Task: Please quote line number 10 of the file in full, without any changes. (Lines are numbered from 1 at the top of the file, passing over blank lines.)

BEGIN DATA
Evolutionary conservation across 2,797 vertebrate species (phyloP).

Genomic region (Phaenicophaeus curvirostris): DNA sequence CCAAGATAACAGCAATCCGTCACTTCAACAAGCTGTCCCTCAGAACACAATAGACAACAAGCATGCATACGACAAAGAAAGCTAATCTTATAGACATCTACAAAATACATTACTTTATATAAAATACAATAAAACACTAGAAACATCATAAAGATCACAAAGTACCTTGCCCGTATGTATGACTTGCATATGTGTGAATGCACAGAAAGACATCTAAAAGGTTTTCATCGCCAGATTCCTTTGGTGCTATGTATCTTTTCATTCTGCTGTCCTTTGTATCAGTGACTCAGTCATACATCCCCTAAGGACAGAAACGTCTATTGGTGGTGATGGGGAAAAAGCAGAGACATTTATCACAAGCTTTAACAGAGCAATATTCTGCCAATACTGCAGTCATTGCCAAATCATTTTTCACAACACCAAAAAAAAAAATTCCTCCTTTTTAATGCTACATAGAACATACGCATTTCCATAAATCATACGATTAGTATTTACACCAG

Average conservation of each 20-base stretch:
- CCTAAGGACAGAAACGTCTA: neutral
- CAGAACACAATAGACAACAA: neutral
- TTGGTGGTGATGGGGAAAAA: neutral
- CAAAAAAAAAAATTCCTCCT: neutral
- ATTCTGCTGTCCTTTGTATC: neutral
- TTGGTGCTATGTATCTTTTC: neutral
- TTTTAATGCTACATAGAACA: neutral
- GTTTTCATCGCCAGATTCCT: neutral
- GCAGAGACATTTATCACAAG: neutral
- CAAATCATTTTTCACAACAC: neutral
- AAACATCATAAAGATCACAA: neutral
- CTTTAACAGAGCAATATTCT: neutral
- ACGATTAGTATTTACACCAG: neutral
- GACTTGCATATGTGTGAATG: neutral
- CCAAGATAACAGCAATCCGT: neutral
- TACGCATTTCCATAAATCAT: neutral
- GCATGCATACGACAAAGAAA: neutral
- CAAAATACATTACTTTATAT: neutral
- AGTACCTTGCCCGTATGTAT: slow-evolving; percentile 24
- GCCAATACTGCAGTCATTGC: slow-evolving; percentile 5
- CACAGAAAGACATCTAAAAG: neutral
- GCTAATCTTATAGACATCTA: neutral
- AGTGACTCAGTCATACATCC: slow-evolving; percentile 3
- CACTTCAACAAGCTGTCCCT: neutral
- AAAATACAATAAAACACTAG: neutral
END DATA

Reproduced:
- TTTTAATGCTACATAGAACA: neutral